Event remembers King’s legacy, awards scholarships
As president Barack Obama was sworn-in for a second term in the nation’s capital, young male students in Marengo County were awarded scholarships to attend college. The festivities fittingly took place on the day set aside to honor Dr. Martin Luther King Jr.’s legacy.
The seventh annual scholarship program in honor of Dr. King took place Monday at the Christian Chapel Baptist Church Life Center.
“We started the scholarship program because we wanted to have a positive program in honor of Dr. Martin Luther King Jr. on his day,” Annie Robertson, founder and general chair of the King Unity Scholarship said.
Robertson also acknowledged her late friend, Geneva Howard, who had the suggestion to use the program as a way to honor male students.
The scholarship committee awarded three $500 scholarships and one additional $200 prize to a student, who submitted their essay on or before the “early bird date.”
Marquis Washington of Sweet Water High School received the early bird award and one of the $500 scholarships. Jason LeDarius Kemp-Kirksey of Linden High School and Kentravon Grayson of Marengo High School received the other two $500 scholarships.
There were 12 male applicants and Robertson said it is the scholarship committees’ hopes that with continued fundraising the other applicants will be able to receive book scholarships.
Those students who applied submitted an essay. In addition to applying, students will continue to update the Scholarship Team Leader William Martin when they enroll in college.
Since the inception of the idea seven years ago, the scholarship program has already seen college graduates, who have benefitted from their fundraising.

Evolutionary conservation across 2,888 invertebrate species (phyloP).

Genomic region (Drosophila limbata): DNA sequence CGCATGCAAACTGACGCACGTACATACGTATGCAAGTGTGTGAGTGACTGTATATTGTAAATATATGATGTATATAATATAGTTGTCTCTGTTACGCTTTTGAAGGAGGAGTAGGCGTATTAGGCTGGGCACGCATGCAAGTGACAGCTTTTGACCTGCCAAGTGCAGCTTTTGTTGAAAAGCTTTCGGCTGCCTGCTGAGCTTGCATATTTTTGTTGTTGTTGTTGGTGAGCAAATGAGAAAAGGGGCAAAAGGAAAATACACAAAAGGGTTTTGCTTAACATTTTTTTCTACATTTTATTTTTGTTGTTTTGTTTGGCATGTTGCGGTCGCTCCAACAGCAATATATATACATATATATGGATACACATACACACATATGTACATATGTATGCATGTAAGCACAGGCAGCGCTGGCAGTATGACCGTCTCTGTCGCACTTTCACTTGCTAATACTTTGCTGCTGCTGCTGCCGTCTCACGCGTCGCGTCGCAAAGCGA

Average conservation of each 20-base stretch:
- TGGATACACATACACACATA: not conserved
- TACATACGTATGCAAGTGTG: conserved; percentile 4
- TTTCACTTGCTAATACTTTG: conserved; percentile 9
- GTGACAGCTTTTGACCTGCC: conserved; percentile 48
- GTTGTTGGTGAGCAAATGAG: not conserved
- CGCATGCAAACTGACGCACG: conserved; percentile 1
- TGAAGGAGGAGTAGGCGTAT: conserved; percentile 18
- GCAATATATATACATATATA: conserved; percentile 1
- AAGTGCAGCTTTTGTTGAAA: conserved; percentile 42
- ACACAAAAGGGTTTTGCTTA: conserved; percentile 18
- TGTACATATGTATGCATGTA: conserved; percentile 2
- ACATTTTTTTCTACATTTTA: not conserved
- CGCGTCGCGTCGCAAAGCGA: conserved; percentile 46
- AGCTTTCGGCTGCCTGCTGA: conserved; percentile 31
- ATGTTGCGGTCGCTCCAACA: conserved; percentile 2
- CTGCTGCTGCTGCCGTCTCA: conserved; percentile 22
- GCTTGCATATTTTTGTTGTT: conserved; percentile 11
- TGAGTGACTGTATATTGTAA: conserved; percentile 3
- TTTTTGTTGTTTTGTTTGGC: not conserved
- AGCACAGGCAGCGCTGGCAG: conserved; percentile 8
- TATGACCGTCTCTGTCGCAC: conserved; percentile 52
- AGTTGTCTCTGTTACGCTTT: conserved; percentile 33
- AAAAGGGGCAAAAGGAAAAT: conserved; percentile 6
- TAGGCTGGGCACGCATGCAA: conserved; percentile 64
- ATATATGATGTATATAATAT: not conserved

Several participants made up Monday’s program including historical reflections from Gus Weiss, III, a solo by A.J. Nixon and a mime presentation by the St. Paul Mimes.
Door prizes were also given out to those young people answering questions related to black history.
Tales of the Freedom Riders and Emmitt Till filled the room, as Weiss told stories of those pivotal moments in history.
“We can never forget what has happened prior to us having the freedoms and liberties we have today,” he said.
Three young men, a part of St. Paul’s Mime group, performed to the selection, “I Won’t Complain.” The Mimes painted their faces white and moved robotically to interpret the words in the song.
The celebration and observance of Dr. King’s contribution to society continued with a program at Rockbabylon Baptist Church in Dixons Mills.
The guest speaker for the occasion was the Rev. Fred Moore, pastor of Christian Chapel Baptist Church in Demopolis.
Donations and volunteers are requested from the scholarship team. Donations can be mailed to King Unity Scholarship ℅ Annie Robertson 60 Aspen Street Gallion, AL 36742. For those interested in joining the scholarship team, please contact Robertson by email at firstname.lastname@example.org.